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A scholarly biography of  Ireland’s revolutionary diplomat
Kerney declines to give fascist salute while presenting his credentials to General Franco on 10 April, 1939

13 Jan 2020 / Ireland Print

A scholarly biography of a revolutionary diplomat

A book on revolutionary diplomat Leopold Kerney, by Barry Whelan of the Law Society’s Diploma Centre, has been published by Notre Dame University Press.

Kerney (1881-1962), the son of an Irish Times editor, and a political ally of De Valera, is described as one of the most influential diplomats of the 20th century. This book is the first comprehensive biography of his career in its entirety.

Ireland’s Revolutionary Diplomat – A Biography of Leopold Kerney draws on a decade of archival research and unrestricted access to Kerney’s private papers.


Kerney’s diplomatic career spanned several decades, including postings to fascist Spain and South America, and is remembered for standing up to fascism.

The Republic’s first generation of foreign attachés were not trained in the art of diplomacy, and operated on an ad hoc basis, with reports smuggled back home to an unrecognised fledgling republic whose political leaders were often on the run, and in danger of imprisonment or death.

Kerney was born in Sandymount, Dublin, in 1881 into what he later described as an “Anglicised atmosphere of contented provincialism”, and was brought up as a typical Anglo-Irish gentleman of the times.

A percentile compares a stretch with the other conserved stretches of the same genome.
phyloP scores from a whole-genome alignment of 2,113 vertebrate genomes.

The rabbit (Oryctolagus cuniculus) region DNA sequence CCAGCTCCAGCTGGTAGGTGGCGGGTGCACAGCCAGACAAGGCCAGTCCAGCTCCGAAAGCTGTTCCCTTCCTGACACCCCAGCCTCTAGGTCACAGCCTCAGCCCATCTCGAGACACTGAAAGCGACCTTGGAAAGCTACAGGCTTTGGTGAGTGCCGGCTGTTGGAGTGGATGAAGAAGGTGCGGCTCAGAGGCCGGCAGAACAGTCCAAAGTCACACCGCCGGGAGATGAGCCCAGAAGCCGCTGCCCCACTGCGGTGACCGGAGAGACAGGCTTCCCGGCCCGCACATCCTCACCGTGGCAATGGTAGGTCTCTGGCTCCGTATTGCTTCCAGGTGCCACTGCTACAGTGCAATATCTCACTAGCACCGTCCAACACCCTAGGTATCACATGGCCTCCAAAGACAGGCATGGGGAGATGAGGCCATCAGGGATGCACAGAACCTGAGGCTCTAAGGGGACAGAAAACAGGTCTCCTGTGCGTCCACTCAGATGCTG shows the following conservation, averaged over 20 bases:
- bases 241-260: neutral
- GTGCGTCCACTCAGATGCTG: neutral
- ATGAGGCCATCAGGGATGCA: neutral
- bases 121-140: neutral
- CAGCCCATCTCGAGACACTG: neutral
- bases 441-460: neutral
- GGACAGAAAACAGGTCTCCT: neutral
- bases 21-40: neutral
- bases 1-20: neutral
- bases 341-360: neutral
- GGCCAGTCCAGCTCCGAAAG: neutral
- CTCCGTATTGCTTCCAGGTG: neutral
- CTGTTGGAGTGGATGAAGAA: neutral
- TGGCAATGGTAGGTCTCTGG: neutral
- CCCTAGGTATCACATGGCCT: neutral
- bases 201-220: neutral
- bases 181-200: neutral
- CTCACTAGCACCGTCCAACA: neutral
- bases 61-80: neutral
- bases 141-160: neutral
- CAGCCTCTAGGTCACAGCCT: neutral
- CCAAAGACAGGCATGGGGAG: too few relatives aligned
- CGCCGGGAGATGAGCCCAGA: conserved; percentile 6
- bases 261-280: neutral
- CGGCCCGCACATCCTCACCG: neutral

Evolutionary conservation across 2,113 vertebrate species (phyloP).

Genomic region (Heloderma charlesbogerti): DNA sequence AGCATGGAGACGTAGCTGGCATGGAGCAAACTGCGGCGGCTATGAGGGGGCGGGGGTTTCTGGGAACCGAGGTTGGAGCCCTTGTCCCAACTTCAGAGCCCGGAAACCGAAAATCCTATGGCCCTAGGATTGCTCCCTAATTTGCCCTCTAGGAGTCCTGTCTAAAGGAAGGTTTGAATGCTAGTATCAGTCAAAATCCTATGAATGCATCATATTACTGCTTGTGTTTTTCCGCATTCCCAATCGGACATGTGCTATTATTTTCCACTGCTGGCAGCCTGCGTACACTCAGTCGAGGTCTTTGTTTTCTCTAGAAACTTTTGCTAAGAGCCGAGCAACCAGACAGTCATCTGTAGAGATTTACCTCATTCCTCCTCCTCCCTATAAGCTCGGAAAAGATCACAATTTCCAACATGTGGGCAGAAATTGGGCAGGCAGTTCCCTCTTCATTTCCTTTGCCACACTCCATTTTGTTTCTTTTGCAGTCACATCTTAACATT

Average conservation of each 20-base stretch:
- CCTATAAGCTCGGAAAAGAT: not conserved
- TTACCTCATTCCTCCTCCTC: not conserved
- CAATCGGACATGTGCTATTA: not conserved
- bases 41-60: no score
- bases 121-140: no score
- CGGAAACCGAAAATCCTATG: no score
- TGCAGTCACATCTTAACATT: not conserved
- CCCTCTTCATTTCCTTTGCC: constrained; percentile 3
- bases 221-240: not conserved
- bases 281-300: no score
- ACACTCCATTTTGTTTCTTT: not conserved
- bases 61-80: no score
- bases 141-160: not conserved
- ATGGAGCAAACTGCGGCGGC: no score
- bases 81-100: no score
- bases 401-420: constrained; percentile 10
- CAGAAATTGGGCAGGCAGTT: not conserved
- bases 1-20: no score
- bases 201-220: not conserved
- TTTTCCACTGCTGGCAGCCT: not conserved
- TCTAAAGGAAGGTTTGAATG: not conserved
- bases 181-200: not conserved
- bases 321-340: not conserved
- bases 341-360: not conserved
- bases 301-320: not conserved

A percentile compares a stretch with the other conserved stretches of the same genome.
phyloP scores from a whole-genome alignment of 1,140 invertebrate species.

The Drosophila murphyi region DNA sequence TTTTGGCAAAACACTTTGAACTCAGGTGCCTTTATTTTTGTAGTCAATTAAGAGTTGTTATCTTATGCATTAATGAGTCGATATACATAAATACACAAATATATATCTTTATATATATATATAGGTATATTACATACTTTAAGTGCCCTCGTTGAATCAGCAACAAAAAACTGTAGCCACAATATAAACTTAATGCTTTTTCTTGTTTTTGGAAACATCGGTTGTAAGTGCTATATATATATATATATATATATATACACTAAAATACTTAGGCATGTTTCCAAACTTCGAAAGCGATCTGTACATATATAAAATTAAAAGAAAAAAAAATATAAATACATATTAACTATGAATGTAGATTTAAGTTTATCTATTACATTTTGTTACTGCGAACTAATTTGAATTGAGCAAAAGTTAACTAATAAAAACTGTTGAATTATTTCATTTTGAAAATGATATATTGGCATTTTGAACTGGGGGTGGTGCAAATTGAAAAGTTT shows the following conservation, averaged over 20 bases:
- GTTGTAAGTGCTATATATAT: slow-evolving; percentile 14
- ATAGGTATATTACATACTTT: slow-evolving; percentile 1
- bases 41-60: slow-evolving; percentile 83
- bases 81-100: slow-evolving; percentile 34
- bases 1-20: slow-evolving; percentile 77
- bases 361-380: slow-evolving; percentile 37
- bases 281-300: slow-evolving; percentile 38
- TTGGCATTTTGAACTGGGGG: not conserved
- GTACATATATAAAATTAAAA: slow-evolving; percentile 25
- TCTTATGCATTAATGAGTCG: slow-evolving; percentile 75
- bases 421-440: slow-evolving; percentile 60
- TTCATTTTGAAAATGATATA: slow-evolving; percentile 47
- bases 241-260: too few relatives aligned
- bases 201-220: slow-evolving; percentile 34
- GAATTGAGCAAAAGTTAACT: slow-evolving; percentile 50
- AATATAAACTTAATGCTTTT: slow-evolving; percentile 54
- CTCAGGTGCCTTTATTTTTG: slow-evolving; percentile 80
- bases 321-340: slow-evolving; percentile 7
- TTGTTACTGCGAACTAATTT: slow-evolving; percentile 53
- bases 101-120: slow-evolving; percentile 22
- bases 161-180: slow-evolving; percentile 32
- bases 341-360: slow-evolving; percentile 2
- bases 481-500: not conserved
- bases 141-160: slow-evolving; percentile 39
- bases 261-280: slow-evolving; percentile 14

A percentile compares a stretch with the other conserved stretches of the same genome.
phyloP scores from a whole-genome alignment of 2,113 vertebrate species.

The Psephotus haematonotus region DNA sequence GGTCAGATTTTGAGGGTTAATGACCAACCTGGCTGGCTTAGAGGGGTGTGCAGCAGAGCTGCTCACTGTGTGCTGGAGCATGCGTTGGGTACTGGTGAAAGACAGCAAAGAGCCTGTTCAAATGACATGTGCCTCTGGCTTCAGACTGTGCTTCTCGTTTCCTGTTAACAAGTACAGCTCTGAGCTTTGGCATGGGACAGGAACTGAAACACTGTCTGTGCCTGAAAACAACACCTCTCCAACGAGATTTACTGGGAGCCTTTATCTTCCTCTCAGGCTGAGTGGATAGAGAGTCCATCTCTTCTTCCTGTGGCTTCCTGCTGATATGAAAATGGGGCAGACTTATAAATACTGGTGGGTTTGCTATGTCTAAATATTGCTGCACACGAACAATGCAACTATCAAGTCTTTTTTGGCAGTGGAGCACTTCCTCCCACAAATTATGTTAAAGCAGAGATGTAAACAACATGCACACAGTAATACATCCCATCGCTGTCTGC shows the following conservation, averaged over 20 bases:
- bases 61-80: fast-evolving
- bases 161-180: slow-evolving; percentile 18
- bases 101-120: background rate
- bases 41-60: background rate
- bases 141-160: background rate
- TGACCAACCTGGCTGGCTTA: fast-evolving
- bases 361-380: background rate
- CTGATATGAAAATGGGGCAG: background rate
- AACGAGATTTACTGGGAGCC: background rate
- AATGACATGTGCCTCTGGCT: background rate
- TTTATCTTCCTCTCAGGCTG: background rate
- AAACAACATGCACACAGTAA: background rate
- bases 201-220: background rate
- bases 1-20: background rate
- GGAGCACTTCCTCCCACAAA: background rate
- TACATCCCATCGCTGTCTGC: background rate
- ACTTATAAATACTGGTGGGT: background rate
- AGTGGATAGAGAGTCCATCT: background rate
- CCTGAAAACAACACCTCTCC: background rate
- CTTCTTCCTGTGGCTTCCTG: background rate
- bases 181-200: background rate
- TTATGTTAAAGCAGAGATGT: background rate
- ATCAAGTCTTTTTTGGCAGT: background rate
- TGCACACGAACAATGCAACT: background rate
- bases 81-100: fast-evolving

He broke free of this world having been inspired by the writings of Irish nationalist John Mitchel and, thereafter, dedicated himself to breaking all links between Britain and Ireland.

He worked to reorient Ireland away from Britain and towards continental Europe, and embraced revolutionary politics, settling in France.

A chance meeting with Seán T O’Kelly  in 1919 convinced him to join the republican movement.

His gift for trade proved a valuable asset when he became a trade envoy for Ireland, travelling the length of France promoting Irish goods. He established the first direct shipping route between France and Ireland, in 1922.


Later, in Spain, he briefed Irish officials on General Franco, and also met with Nazi leaders to find out what Hitler was planning for Ireland in the event of a victory in WW2.

His ally Eamon De Valera praised him highly, saying: “There is nothing that can be said about Mr Kerney except that which is good.”


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